QN: Where can I find material I can use in my RWMC (photos, pictures, music, video, etc/)?

ANS: There is a long list of resources which index material you can use here: Sources of Legally Reusable Media.


Assignment 3: Reflective Web Media Creation

QN: Should I wait for the feedback from my Pitch before starting my RWMC?

ANS: NO. You should be working on your RWMC as soon as your Pitch is submitted (or earlier if you like) BUT the important thing, in both your Pitch timeline, and in reality, is to leave enough time to incorporate and act on your tutor's feedback.  You will get your Pitch feedback one week before your RWMC is due, so ideally you'll have close to a finished version by then, and any tweaks or changes suggested in your Pitch feedback can then be incorporated.

QN: Does it have to be exactly 3 minutes?

ANS: No, it must be 3 minutes or less.  It cannot run longer that 3 minutes (or take more than 3 minutes to view/experience/play it).

QN: What formats can the RWMC be?

ANS: We've deliberately made the parameters quite broad, so you can choose pretty much any format that can be viewed/experienced/heard/etc in 3 minutes or less. However, the RWMC CANNOT be an ESSAY or essay-like (ie it must be some sort of rich media).  Video, audio, animation, flash, infographics, elaborate annotated slideshow, Google maps informational mashups, etc, are all formats that could be acceptable. Your best bet is to come up with THE IDEA for your RWMC in your pitch first and then figure out which format will best suit your idea.

QN: Can we make changes to our RWMC that aren't in the Pitch?

ANS: Ideally you'll stick to the Pitch, and any feedback from your tutor about your Pitch, as closely as possible, but there will always be minor tweaks here and there which you can explain in your RWMC Response Document. Equally, you should address the feedback you receive from your peer/s in the final week, but consider, carefully, which elements of your peer's feedback will actually improve your RWMC!  Once the Pitch is done, you can't substantially change your project. The Pitch is like a production contract - you've said what you want to achieve, and outlined a path there. If the path has to vary a little to achieve the same goal, that's okay, as long as the goal or output is what you'd initially described. On a technical front, say you're doing a 3 minute video, then ideally you would have done a 5 or 10 second test run with the program(s) you're intending to use, so you can gauge whether it's the right tool for you. Of course, it is possible, albeit unlikely, that someone will hit a major technical issue; if this really means that someone can't complete the project as they pitched it, then your RWMC Response Document gives you space to explain this. In some cases, people might outline the tool they expect to use, but also indicate one or two others that might be 'back up' tools in case the preferred one doesn't do what you expect it to do. This could be flagged in your timeline, for example, as a testing and review stage - something I hope most people are including.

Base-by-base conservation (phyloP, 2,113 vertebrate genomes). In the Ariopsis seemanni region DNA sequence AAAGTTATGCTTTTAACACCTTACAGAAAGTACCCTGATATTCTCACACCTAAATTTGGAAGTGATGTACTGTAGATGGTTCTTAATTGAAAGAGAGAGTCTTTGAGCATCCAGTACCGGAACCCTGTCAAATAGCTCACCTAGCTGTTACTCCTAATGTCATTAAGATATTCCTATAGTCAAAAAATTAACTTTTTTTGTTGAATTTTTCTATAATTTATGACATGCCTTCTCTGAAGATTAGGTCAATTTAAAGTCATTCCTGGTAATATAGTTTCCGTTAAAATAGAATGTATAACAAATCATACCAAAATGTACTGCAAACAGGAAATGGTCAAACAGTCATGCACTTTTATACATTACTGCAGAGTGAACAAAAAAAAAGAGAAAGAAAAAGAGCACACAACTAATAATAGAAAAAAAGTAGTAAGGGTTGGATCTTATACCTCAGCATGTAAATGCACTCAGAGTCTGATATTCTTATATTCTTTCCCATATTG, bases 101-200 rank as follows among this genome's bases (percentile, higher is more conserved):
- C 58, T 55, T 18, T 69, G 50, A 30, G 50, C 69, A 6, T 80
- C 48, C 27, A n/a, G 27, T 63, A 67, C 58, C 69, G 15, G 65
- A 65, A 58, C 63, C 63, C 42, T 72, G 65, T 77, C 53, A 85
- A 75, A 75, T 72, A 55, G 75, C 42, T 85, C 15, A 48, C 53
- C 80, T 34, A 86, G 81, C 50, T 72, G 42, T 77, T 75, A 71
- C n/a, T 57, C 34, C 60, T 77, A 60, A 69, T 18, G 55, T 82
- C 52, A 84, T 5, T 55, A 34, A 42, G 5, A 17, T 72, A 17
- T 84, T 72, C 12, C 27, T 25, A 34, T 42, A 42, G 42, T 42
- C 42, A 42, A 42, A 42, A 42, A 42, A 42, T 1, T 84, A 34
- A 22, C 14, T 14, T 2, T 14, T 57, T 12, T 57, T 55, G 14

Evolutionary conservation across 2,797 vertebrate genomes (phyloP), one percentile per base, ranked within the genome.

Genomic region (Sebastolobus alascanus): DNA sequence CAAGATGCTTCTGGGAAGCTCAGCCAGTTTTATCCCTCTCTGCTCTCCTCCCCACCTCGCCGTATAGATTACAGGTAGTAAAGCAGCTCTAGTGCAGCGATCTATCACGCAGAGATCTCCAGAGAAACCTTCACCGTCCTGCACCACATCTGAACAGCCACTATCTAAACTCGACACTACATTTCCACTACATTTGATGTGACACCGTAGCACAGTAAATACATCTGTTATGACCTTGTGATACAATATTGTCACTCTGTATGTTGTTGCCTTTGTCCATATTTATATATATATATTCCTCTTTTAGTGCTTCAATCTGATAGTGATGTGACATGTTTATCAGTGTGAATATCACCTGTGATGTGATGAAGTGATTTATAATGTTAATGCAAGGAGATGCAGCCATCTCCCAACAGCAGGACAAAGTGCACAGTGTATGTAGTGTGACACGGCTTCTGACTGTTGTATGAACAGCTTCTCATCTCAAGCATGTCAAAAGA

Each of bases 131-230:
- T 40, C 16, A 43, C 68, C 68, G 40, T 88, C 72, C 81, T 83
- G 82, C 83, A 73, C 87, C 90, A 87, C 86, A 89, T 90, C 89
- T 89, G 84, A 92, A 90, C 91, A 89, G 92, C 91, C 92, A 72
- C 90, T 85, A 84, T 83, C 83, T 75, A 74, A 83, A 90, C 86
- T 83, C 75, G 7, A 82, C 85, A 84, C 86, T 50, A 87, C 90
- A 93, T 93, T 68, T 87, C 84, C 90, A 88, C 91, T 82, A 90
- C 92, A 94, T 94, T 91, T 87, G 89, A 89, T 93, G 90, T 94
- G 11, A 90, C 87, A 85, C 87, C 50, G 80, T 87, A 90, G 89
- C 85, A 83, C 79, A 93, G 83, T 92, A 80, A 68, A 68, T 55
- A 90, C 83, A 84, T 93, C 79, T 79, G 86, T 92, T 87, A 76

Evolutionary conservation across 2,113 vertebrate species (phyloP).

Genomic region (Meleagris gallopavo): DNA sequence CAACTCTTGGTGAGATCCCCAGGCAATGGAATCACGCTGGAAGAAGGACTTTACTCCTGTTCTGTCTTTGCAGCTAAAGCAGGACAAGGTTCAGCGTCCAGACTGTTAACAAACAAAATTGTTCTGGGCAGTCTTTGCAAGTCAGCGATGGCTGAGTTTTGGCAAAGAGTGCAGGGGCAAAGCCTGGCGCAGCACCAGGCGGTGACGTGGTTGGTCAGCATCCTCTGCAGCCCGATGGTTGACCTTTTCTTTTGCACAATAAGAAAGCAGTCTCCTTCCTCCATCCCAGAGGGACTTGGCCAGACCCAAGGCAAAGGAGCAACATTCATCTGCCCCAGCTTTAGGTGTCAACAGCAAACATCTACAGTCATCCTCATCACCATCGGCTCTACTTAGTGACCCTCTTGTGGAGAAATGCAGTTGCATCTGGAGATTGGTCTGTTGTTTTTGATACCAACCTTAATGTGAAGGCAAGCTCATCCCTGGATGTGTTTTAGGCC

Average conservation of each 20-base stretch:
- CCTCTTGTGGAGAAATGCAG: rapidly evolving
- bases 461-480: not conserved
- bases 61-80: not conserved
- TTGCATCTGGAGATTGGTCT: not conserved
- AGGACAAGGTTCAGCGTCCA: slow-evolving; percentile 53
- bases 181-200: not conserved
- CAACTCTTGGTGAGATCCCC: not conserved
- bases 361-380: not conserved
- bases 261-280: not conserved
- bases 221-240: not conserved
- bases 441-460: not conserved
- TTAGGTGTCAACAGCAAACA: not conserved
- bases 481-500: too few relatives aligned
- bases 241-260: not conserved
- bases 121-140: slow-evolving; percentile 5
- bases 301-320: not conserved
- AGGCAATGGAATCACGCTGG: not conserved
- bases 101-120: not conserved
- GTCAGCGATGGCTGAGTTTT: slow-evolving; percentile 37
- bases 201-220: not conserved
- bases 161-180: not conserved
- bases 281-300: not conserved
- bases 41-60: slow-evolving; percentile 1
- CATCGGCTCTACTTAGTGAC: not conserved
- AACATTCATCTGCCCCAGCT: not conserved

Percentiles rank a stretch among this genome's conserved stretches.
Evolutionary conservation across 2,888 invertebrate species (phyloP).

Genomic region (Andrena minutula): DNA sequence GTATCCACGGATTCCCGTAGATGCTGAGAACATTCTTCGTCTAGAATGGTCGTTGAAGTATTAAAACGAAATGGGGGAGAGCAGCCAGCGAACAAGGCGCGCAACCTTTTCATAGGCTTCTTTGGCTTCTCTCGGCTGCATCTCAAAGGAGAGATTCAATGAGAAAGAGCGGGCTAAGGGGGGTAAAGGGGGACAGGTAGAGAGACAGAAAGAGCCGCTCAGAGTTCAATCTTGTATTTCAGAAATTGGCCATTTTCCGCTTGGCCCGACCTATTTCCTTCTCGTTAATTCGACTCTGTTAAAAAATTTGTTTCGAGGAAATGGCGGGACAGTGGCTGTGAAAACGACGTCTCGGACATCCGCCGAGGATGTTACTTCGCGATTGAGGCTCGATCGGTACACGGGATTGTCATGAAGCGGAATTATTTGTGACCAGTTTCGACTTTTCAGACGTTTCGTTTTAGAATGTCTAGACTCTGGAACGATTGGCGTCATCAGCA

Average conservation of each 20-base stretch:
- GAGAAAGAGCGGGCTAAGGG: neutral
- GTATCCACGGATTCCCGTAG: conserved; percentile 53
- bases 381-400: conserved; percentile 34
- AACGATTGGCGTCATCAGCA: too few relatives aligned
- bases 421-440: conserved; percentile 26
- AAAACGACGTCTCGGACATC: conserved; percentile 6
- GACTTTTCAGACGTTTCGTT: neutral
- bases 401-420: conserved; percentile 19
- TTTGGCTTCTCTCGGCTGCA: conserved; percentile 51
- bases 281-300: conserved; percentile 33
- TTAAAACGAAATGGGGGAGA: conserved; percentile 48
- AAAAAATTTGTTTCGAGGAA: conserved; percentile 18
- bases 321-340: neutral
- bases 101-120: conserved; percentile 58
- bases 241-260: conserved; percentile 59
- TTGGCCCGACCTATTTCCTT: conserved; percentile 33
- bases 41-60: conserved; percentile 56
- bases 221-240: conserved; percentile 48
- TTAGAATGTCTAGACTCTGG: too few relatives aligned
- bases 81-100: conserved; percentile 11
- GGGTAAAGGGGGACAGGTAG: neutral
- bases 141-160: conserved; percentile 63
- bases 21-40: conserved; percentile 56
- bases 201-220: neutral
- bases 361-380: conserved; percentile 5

QN: Do I have to cite all the media in my RWMC.

ANS: Yes.

QN: Can I give a generic attribution (eg "All photos from Flickr under a CC license')?

ANS: NO. You'd never just say 'this idea came from books in the library' and the same is true for all media formats. You need to cite each media element, even if that's hundreds of elements (keeping in mind, you might use a separate page or, say, the YouTube description field to do this rather than have 90 seconds of credits in a 3 minute video).